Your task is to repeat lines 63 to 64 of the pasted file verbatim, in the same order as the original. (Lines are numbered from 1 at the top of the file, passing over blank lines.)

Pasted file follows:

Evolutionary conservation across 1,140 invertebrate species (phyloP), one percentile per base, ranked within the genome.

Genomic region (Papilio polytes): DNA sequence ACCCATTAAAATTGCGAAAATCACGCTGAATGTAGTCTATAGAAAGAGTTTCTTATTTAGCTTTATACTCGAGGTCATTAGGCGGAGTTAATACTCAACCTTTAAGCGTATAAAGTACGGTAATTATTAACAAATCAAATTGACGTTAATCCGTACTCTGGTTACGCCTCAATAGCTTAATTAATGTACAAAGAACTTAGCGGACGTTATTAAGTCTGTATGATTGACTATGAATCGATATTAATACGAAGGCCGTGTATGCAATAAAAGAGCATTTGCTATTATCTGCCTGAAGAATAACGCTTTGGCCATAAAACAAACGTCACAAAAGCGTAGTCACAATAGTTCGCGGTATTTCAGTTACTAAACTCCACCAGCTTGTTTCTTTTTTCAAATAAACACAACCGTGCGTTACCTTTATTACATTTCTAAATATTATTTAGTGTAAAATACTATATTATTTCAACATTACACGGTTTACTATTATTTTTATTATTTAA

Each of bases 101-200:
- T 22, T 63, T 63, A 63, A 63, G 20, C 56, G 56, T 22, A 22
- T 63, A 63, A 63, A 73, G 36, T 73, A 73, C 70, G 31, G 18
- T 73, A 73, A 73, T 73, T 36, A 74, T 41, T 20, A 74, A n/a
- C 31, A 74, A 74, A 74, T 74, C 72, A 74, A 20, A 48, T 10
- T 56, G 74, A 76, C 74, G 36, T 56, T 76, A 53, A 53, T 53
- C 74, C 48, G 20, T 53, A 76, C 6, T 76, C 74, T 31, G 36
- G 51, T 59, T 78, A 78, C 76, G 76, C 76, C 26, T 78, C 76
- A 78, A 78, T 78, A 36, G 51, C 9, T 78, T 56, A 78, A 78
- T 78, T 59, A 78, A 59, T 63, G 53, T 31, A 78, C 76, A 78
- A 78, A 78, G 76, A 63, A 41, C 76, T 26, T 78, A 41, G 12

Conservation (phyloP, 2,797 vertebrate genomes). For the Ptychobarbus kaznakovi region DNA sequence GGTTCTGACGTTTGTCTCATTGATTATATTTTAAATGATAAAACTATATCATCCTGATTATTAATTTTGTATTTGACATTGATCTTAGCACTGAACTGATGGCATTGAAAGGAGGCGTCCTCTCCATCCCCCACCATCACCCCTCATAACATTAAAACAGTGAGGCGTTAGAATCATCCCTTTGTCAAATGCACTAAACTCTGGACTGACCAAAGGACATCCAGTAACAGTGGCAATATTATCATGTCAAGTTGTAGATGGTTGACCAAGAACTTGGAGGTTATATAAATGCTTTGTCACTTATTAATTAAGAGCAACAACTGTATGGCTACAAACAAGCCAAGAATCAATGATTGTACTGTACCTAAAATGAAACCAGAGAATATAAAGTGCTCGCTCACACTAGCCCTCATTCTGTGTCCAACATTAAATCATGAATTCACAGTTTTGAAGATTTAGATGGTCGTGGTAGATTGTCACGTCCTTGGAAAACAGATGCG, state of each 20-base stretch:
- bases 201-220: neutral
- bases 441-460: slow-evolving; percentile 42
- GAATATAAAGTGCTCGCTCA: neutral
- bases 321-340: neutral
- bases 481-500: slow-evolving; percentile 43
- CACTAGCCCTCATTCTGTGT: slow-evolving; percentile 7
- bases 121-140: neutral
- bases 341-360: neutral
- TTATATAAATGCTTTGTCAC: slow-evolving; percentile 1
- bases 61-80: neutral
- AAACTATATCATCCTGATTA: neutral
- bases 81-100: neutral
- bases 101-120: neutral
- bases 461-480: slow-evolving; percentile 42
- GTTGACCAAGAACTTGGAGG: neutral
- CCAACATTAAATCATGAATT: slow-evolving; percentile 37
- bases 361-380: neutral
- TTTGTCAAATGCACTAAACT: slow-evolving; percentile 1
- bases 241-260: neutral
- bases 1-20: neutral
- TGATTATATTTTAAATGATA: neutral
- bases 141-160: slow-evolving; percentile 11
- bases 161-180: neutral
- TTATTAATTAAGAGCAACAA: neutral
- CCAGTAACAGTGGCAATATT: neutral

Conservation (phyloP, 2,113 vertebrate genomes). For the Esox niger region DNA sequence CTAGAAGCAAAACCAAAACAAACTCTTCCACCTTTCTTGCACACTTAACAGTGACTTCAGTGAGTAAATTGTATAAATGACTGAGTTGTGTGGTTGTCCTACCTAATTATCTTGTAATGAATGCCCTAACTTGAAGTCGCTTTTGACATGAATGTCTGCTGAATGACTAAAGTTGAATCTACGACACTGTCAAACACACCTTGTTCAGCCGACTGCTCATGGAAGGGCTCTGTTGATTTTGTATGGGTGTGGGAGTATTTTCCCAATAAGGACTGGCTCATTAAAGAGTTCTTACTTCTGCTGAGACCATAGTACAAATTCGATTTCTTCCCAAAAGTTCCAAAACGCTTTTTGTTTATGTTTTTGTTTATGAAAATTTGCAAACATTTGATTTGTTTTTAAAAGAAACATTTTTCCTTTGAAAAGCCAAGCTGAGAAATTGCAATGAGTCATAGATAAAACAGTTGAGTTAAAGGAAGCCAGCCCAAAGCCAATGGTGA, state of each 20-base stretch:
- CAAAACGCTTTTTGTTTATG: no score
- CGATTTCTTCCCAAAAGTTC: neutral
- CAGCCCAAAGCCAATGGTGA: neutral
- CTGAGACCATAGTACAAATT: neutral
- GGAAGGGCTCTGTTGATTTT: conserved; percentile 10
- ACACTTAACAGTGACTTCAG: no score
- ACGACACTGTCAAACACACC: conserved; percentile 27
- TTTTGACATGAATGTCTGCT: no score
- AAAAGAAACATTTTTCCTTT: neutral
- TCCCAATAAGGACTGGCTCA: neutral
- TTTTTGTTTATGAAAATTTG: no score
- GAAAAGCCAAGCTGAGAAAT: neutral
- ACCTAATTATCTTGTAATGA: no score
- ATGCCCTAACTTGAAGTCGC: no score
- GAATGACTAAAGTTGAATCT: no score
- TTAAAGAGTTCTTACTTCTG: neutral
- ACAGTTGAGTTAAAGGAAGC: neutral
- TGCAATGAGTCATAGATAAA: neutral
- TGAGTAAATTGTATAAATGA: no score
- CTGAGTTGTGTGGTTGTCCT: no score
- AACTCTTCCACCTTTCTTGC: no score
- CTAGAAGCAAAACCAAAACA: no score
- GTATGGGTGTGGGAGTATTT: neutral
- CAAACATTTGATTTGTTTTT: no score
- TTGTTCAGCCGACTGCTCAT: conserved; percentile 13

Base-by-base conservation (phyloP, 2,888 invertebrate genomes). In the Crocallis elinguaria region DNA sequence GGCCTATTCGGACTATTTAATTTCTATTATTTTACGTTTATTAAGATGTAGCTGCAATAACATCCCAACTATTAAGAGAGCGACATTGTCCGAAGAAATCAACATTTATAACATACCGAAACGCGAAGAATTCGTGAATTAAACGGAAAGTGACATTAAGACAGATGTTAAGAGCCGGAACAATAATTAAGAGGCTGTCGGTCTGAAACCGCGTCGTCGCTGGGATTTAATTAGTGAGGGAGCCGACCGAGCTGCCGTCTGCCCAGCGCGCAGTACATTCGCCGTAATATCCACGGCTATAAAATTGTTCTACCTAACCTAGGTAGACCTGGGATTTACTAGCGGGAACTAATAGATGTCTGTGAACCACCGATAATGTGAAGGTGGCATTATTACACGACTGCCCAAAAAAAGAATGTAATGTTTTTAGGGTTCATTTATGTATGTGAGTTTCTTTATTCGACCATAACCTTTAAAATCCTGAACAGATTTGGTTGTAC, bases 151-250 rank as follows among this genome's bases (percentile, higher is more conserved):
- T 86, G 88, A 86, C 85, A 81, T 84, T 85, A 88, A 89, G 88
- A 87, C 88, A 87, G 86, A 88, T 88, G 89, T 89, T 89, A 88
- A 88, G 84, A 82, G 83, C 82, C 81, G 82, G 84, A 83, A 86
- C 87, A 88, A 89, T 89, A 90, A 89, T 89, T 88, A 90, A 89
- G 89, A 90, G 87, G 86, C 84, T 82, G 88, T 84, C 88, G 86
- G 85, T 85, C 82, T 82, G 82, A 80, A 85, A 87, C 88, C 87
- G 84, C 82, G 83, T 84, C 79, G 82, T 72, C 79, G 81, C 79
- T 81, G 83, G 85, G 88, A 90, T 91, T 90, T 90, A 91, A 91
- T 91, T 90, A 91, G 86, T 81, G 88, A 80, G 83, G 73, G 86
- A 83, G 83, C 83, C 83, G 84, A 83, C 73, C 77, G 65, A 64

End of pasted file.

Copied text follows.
- GTATGGGTGTGGGAGTATTT: neutral
- CAAACATTTGATTTGTTTTT: no score